More efficiency in solar technology
Starnberg, Germany—The precision and speed of laser ablation is key to its use in the production of solar cells. Diode-pumped solid-state lasers are used to produce the thin conductor strips on the front and rear side of polycrystalline silicon solar cells.
Laserscan scribes trenches to isolate the doped front and back surfaces of the cell. They are also used to selectively ablate integrated circuitry on the thin layers of vapor deposited material. And finally the finished hard and brittle silicon material can be laser cut.
Because of the absorption characteristics of silicon, frequency-shifted Nd:Vanadate lasers with output powers from 1 to 100 watts, pulse rates up to 100 Hz and pulsewidths between six and several hundred nanoseconds are used. Lasers such as the StarShape and PowerLine from Rofin/Baasel Laseretech are popular for the above applications. Learn more about them at www.rofin.com. —DAB
Largest laser cutting system order
Kitchener, Ontario—Budd Canada has completed the second phase of a hydroforming operation here. Rumble Laser Systems (Mississauga, Ont.) assumed system integration responsibility for commissioning of a system that utilized 12 laser cells to cut various critical, functional and paint drain holes in the hydroformed tubes that are used to make up the front and rear rails of a stiff frame that General Motors has developed for the 350 and 360 line of SUV vehicles. The 350 standard frame line was started more than two years ago. The latest installation, completed in January was for the 360-stretched frame program, which includes the Trailblazer, Bravada and Envoy vehicles.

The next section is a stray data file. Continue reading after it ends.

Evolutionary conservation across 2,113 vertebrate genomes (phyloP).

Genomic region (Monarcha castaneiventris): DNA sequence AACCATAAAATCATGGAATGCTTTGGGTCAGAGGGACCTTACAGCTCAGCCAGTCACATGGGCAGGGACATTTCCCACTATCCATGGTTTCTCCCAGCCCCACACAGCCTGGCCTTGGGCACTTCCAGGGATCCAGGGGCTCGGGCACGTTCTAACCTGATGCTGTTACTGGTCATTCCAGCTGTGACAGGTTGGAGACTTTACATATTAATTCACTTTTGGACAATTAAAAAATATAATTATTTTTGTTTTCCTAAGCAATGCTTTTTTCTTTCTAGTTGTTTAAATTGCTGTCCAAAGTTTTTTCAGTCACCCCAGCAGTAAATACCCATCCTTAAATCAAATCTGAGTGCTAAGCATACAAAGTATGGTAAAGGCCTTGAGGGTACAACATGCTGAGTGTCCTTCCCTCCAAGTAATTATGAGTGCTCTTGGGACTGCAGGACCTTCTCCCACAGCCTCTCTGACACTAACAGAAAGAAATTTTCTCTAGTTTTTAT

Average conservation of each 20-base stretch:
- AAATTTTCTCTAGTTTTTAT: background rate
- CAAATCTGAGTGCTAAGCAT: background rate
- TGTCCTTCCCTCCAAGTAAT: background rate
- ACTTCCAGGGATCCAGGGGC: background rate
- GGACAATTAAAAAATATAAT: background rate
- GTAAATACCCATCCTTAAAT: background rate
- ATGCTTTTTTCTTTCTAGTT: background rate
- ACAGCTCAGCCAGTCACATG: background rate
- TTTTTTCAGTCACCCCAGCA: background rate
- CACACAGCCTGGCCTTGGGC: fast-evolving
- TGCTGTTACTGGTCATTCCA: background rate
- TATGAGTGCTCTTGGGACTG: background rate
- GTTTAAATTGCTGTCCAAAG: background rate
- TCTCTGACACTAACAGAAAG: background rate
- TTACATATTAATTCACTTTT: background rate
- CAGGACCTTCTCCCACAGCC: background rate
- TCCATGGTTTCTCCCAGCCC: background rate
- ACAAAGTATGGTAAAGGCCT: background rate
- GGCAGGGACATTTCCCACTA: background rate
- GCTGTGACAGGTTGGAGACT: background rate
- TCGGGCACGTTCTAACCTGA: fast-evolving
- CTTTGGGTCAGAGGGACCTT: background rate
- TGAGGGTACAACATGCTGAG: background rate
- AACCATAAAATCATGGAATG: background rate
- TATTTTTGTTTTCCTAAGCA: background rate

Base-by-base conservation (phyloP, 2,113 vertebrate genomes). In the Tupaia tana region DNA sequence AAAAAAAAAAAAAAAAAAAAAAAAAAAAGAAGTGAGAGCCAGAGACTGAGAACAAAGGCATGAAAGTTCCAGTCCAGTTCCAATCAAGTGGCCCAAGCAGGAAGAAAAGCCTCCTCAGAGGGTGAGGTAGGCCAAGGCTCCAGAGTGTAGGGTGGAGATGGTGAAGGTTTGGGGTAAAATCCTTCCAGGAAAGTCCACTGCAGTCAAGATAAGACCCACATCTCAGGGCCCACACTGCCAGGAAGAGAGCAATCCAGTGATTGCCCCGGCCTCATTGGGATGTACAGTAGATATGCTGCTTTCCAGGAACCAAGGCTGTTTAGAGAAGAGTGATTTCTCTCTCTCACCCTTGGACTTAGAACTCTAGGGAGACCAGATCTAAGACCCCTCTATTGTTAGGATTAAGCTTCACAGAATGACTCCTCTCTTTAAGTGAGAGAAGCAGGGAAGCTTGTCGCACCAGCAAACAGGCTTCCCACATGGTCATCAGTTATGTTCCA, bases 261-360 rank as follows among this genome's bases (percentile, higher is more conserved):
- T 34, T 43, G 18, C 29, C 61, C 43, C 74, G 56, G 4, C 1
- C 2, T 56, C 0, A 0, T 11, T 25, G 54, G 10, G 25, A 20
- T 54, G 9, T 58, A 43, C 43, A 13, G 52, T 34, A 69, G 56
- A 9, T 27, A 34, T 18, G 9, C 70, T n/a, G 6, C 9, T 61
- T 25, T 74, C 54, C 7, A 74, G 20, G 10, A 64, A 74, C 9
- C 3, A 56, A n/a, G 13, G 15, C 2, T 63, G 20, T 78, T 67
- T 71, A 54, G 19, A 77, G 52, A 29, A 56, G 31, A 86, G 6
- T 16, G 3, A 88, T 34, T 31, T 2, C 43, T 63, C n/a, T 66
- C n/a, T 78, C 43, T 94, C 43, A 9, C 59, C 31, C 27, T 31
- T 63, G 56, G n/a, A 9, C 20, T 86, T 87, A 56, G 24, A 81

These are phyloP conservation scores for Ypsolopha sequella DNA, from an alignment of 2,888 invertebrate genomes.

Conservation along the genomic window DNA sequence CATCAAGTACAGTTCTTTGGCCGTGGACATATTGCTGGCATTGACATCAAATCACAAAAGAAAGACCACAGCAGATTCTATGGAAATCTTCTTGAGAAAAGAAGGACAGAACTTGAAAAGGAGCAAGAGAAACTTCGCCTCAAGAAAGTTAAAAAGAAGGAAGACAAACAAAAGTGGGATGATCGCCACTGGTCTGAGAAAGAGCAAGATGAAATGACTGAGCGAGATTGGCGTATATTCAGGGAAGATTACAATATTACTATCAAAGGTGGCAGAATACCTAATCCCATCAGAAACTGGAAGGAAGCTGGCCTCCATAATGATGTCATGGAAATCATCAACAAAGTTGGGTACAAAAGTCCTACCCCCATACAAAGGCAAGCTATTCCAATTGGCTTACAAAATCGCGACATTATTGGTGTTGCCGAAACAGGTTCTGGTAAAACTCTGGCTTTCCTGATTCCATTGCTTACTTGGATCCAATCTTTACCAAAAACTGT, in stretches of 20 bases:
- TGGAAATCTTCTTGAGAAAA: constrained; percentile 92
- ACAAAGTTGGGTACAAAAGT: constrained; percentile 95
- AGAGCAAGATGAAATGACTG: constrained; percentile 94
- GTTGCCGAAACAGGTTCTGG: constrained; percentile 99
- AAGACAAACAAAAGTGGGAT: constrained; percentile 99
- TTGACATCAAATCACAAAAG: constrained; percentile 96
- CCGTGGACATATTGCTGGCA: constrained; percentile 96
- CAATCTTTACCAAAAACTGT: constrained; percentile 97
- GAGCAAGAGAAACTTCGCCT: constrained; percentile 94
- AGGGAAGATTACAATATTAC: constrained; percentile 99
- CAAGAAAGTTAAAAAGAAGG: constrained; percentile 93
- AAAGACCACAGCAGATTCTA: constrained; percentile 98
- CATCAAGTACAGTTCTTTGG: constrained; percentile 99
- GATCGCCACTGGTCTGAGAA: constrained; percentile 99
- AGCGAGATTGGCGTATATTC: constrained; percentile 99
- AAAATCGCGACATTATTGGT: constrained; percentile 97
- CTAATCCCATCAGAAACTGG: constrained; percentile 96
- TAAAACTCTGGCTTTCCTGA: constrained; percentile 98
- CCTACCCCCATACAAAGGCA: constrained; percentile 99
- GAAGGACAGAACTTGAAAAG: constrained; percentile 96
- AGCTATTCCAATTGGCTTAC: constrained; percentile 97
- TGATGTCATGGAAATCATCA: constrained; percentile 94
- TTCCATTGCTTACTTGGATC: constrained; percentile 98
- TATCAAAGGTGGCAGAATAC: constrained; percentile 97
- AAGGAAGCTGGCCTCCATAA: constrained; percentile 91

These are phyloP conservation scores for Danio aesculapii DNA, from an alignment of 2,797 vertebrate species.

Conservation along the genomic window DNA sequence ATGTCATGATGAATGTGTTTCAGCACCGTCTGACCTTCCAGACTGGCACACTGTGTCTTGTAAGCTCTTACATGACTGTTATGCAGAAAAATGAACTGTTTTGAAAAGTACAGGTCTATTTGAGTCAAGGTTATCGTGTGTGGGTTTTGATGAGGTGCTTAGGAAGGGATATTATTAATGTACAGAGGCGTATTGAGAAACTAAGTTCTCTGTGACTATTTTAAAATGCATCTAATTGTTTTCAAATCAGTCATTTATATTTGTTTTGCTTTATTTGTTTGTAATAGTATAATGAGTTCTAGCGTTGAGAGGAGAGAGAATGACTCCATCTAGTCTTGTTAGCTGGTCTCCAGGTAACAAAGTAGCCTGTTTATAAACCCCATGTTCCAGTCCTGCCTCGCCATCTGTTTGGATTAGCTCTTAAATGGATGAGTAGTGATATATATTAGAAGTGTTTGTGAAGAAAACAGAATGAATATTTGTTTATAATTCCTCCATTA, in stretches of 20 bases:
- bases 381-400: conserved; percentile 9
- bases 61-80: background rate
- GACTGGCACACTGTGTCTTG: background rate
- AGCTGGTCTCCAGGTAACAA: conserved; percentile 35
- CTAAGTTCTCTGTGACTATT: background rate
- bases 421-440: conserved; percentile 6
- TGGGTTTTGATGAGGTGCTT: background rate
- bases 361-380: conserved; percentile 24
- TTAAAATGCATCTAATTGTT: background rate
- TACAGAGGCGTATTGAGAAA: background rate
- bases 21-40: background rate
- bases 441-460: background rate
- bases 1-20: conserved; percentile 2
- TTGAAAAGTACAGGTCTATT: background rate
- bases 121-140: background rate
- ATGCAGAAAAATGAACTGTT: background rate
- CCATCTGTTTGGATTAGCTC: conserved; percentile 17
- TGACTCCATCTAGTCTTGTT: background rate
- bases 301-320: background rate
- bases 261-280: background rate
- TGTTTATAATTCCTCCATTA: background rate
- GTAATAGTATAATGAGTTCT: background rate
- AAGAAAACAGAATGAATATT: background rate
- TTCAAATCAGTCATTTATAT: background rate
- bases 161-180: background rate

The total installation, set up to serve four Schuler (Canton, MI) hydroforming presses, involves 48, 1kW Nd:YAG lasers, supplied by Trumpf (Plymouth, MI), integrated into 12 laser cells each served by four Fanuc Robotics (Rochester Hills, MI) robots and Ferris wheel positioners. These cells also accomplish an end trimming operation to remove the development end of each tube. Lasers are located in a remote air-conditioned cleanroom with power delivered via fibers to Precitec (Hudson, MI) cutting heads.
This program produced several firsts for Budd, which has culminated in the industry's first fully hydroformed frame, which has established a benchmark for structural rigidity and strength. For this project Rumble pioneered unique welding and process solutions that will meet the forthcoming manufacturing requirements in the automotive sector.
For more information on these developments contact Randy Paura at Rumble at Tel. (905) 567-2000 or visit the company website at www.rumble.com.